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Ainokea    435
I am reading a tutorial on md2 loading and all the structores for the md2 look like this:
typedef struct MD2_TEXTCOORD_TYP
{
short u,v;
}MD2_TEXTCOORD, *MD2_TEXTCOORD_PTR;


and the tutorials also says that the data types must be identical to this. However I was wondering if I could do it like this:
struct MD2_TEXTCOORD
{
short u,v;   //texture coodinate
};


and when I need a pointer I just declare that type as a pointer. I.E instead of this: foo(MD2_TEXTCOORD_PTR); I could do this: foo(MD2_TEXTCOORD *md2);

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nts    968

that should be fine, they are equivalent

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Ainokea    435
Quote:
 Original post by ntsthat should be fine, they are equivalent

thanks. rating up up for you.

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nts    968
Quote:
Original post by Ainokea
Quote:
 Original post by ntsthat should be fine, they are equivalent

thanks. rating up up for you.

Wow all it took was 7 words, :D

Thanks, now i hope i wasn't horribly wrong somehow :D

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their equivalent assuming your programming in c++. if your in c, the typedef helps you. You see, when you declare a struct in c, it looks like this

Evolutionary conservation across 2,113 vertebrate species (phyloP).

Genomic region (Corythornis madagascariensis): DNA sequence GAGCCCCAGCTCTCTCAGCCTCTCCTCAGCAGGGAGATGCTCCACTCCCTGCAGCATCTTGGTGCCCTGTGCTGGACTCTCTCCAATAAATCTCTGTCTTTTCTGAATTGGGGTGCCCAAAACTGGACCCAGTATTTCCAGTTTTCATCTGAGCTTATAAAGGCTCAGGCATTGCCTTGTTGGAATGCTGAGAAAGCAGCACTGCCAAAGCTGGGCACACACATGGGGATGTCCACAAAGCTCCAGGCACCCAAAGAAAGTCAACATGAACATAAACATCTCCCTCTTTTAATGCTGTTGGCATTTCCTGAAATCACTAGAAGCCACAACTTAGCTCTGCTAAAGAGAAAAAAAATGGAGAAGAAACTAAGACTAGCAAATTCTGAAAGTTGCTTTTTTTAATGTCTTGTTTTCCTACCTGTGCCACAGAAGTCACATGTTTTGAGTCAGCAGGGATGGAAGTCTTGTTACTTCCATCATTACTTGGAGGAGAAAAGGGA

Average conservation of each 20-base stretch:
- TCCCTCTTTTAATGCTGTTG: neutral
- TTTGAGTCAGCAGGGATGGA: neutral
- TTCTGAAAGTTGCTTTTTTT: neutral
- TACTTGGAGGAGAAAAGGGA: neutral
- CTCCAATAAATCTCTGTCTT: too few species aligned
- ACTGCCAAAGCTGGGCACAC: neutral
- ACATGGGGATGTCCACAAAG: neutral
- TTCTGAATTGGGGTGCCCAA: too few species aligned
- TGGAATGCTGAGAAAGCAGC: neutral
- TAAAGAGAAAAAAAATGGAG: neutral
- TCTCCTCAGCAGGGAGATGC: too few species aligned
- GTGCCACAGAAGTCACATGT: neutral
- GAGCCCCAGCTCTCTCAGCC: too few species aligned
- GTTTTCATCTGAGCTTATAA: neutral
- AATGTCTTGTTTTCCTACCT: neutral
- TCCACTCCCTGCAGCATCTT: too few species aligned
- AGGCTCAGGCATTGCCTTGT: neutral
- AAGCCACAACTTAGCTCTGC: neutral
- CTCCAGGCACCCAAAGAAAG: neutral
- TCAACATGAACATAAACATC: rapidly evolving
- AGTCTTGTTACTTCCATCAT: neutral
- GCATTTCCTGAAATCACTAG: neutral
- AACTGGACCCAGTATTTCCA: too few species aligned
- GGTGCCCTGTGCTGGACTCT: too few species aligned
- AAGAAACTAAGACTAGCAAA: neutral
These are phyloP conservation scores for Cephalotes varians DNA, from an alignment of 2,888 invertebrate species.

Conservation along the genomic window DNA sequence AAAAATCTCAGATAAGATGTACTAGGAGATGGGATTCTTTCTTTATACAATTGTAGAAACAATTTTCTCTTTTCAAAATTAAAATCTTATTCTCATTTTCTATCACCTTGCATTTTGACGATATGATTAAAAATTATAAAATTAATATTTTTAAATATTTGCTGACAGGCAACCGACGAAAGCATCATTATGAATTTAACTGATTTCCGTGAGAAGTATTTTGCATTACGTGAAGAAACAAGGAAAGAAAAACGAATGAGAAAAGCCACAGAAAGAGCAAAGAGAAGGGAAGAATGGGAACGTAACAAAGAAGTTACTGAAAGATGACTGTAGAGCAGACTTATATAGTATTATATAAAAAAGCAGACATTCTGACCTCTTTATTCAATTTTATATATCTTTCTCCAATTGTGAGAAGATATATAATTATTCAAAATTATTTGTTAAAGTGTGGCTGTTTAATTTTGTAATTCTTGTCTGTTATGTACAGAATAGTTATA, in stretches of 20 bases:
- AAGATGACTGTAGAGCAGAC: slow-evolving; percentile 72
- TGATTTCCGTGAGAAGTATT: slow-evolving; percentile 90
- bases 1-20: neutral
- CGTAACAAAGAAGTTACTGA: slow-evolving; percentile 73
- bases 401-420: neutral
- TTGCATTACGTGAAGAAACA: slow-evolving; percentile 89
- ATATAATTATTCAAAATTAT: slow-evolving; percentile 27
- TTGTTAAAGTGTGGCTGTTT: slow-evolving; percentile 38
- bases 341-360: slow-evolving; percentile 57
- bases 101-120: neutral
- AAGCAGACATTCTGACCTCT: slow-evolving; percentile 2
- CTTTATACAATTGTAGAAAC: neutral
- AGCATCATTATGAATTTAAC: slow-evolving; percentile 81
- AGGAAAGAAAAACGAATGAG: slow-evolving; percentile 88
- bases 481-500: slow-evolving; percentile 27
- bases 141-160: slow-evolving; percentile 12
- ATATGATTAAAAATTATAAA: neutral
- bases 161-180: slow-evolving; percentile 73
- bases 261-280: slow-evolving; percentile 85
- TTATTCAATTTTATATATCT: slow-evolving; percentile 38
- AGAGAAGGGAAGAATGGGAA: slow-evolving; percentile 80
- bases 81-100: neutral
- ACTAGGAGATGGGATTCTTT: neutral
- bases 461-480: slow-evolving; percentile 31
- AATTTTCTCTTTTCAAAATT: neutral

//DEFINITION
struct MyStruct
{
int Content1;
int Content2;
};

int main()
{
struct MyStruct WhateverImGonnaCallThisVar; //the actual DECLARATION

WhateverImGonnaCallThisVar.Content1 = 0;

return 0;
}

******************************

with c++, the struct is optional, however, the typedef version, eliminates the need for the struct in the declaration (in both c and c++) but if your programming in c++, dont do the typedef

EDIT: to clarify, no matter what you do (in c or c++), you need the struct keyword before the definition of the class

hope that helps
-Dan

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Ainokea    435
My only problem was knowing if I had to use the same name or not. Thanks any ways and rating up for you.